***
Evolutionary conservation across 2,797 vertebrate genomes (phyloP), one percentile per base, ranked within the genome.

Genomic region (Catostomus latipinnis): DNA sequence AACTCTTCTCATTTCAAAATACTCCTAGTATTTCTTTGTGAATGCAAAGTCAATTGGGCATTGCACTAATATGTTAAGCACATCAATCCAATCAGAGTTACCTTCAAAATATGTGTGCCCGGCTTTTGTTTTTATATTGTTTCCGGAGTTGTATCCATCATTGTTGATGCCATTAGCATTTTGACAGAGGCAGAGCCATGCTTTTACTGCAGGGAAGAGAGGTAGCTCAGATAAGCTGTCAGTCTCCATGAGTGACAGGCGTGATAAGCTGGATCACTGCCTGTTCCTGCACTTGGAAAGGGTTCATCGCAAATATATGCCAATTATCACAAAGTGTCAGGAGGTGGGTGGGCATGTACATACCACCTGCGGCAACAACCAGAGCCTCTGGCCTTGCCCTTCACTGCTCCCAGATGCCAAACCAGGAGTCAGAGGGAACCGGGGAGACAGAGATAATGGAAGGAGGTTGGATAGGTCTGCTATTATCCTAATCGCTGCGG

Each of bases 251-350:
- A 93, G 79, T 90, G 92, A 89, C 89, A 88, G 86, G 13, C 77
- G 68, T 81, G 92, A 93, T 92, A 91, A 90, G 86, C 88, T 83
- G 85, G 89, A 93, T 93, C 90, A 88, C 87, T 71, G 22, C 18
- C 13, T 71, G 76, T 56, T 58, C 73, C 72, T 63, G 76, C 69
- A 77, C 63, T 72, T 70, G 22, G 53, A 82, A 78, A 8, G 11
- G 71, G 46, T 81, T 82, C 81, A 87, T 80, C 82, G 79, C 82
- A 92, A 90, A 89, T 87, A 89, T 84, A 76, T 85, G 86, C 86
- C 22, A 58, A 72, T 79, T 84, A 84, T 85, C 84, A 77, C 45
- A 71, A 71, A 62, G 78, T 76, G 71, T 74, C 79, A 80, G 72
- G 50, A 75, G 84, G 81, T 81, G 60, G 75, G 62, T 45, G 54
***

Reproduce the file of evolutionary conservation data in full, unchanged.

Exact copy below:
Evolutionary conservation across 2,797 vertebrate genomes (phyloP), one percentile per base, ranked within the genome.

Genomic region (Catostomus latipinnis): DNA sequence AACTCTTCTCATTTCAAAATACTCCTAGTATTTCTTTGTGAATGCAAAGTCAATTGGGCATTGCACTAATATGTTAAGCACATCAATCCAATCAGAGTTACCTTCAAAATATGTGTGCCCGGCTTTTGTTTTTATATTGTTTCCGGAGTTGTATCCATCATTGTTGATGCCATTAGCATTTTGACAGAGGCAGAGCCATGCTTTTACTGCAGGGAAGAGAGGTAGCTCAGATAAGCTGTCAGTCTCCATGAGTGACAGGCGTGATAAGCTGGATCACTGCCTGTTCCTGCACTTGGAAAGGGTTCATCGCAAATATATGCCAATTATCACAAAGTGTCAGGAGGTGGGTGGGCATGTACATACCACCTGCGGCAACAACCAGAGCCTCTGGCCTTGCCCTTCACTGCTCCCAGATGCCAAACCAGGAGTCAGAGGGAACCGGGGAGACAGAGATAATGGAAGGAGGTTGGATAGGTCTGCTATTATCCTAATCGCTGCGG

Each of bases 251-350:
- A 93, G 79, T 90, G 92, A 89, C 89, A 88, G 86, G 13, C 77
- G 68, T 81, G 92, A 93, T 92, A 91, A 90, G 86, C 88, T 83
- G 85, G 89, A 93, T 93, C 90, A 88, C 87, T 71, G 22, C 18
- C 13, T 71, G 76, T 56, T 58, C 73, C 72, T 63, G 76, C 69
- A 77, C 63, T 72, T 70, G 22, G 53, A 82, A 78, A 8, G 11
- G 71, G 46, T 81, T 82, C 81, A 87, T 80, C 82, G 79, C 82
- A 92, A 90, A 89, T 87, A 89, T 84, A 76, T 85, G 86, C 86
- C 22, A 58, A 72, T 79, T 84, A 84, T 85, C 84, A 77, C 45
- A 71, A 71, A 62, G 78, T 76, G 71, T 74, C 79, A 80, G 72
- G 50, A 75, G 84, G 81, T 81, G 60, G 75, G 62, T 45, G 54